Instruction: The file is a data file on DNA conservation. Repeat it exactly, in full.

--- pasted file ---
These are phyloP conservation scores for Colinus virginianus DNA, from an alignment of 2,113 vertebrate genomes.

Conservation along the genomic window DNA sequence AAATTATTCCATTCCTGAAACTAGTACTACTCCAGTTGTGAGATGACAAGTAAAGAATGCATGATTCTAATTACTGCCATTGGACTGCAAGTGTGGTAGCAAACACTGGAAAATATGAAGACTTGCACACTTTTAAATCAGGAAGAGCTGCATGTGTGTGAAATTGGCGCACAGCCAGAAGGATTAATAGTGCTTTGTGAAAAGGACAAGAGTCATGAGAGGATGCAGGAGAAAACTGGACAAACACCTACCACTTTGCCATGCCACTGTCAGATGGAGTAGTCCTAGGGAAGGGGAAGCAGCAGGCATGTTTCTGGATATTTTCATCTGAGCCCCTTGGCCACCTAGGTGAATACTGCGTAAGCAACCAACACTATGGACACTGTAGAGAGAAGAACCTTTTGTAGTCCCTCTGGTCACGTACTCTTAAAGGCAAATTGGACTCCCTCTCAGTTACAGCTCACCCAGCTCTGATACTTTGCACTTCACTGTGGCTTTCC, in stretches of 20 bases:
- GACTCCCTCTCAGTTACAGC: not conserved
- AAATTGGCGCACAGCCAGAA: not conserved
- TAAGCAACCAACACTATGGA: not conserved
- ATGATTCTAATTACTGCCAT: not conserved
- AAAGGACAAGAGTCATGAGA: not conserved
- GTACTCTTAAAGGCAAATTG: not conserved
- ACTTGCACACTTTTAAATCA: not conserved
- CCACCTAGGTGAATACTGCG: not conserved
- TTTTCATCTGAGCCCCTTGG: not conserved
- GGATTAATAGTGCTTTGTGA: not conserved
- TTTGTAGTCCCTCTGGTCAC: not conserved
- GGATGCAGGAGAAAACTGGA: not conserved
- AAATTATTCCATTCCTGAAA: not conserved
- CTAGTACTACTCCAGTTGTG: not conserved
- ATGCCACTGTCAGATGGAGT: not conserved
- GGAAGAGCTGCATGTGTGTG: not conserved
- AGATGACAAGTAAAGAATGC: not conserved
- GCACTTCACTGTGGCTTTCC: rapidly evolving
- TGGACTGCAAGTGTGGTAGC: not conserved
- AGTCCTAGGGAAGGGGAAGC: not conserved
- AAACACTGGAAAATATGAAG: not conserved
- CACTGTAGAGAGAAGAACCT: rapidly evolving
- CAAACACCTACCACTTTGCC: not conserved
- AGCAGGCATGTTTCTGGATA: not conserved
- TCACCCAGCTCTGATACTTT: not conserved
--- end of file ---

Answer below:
These are phyloP conservation scores for Colinus virginianus DNA, from an alignment of 2,113 vertebrate genomes.

Conservation along the genomic window DNA sequence AAATTATTCCATTCCTGAAACTAGTACTACTCCAGTTGTGAGATGACAAGTAAAGAATGCATGATTCTAATTACTGCCATTGGACTGCAAGTGTGGTAGCAAACACTGGAAAATATGAAGACTTGCACACTTTTAAATCAGGAAGAGCTGCATGTGTGTGAAATTGGCGCACAGCCAGAAGGATTAATAGTGCTTTGTGAAAAGGACAAGAGTCATGAGAGGATGCAGGAGAAAACTGGACAAACACCTACCACTTTGCCATGCCACTGTCAGATGGAGTAGTCCTAGGGAAGGGGAAGCAGCAGGCATGTTTCTGGATATTTTCATCTGAGCCCCTTGGCCACCTAGGTGAATACTGCGTAAGCAACCAACACTATGGACACTGTAGAGAGAAGAACCTTTTGTAGTCCCTCTGGTCACGTACTCTTAAAGGCAAATTGGACTCCCTCTCAGTTACAGCTCACCCAGCTCTGATACTTTGCACTTCACTGTGGCTTTCC, in stretches of 20 bases:
- GACTCCCTCTCAGTTACAGC: not conserved
- AAATTGGCGCACAGCCAGAA: not conserved
- TAAGCAACCAACACTATGGA: not conserved
- ATGATTCTAATTACTGCCAT: not conserved
- AAAGGACAAGAGTCATGAGA: not conserved
- GTACTCTTAAAGGCAAATTG: not conserved
- ACTTGCACACTTTTAAATCA: not conserved
- CCACCTAGGTGAATACTGCG: not conserved
- TTTTCATCTGAGCCCCTTGG: not conserved
- GGATTAATAGTGCTTTGTGA: not conserved
- TTTGTAGTCCCTCTGGTCAC: not conserved
- GGATGCAGGAGAAAACTGGA: not conserved
- AAATTATTCCATTCCTGAAA: not conserved
- CTAGTACTACTCCAGTTGTG: not conserved
- ATGCCACTGTCAGATGGAGT: not conserved
- GGAAGAGCTGCATGTGTGTG: not conserved
- AGATGACAAGTAAAGAATGC: not conserved
- GCACTTCACTGTGGCTTTCC: rapidly evolving
- TGGACTGCAAGTGTGGTAGC: not conserved
- AGTCCTAGGGAAGGGGAAGC: not conserved
- AAACACTGGAAAATATGAAG: not conserved
- CACTGTAGAGAGAAGAACCT: rapidly evolving
- CAAACACCTACCACTTTGCC: not conserved
- AGCAGGCATGTTTCTGGATA: not conserved
- TCACCCAGCTCTGATACTTT: not conserved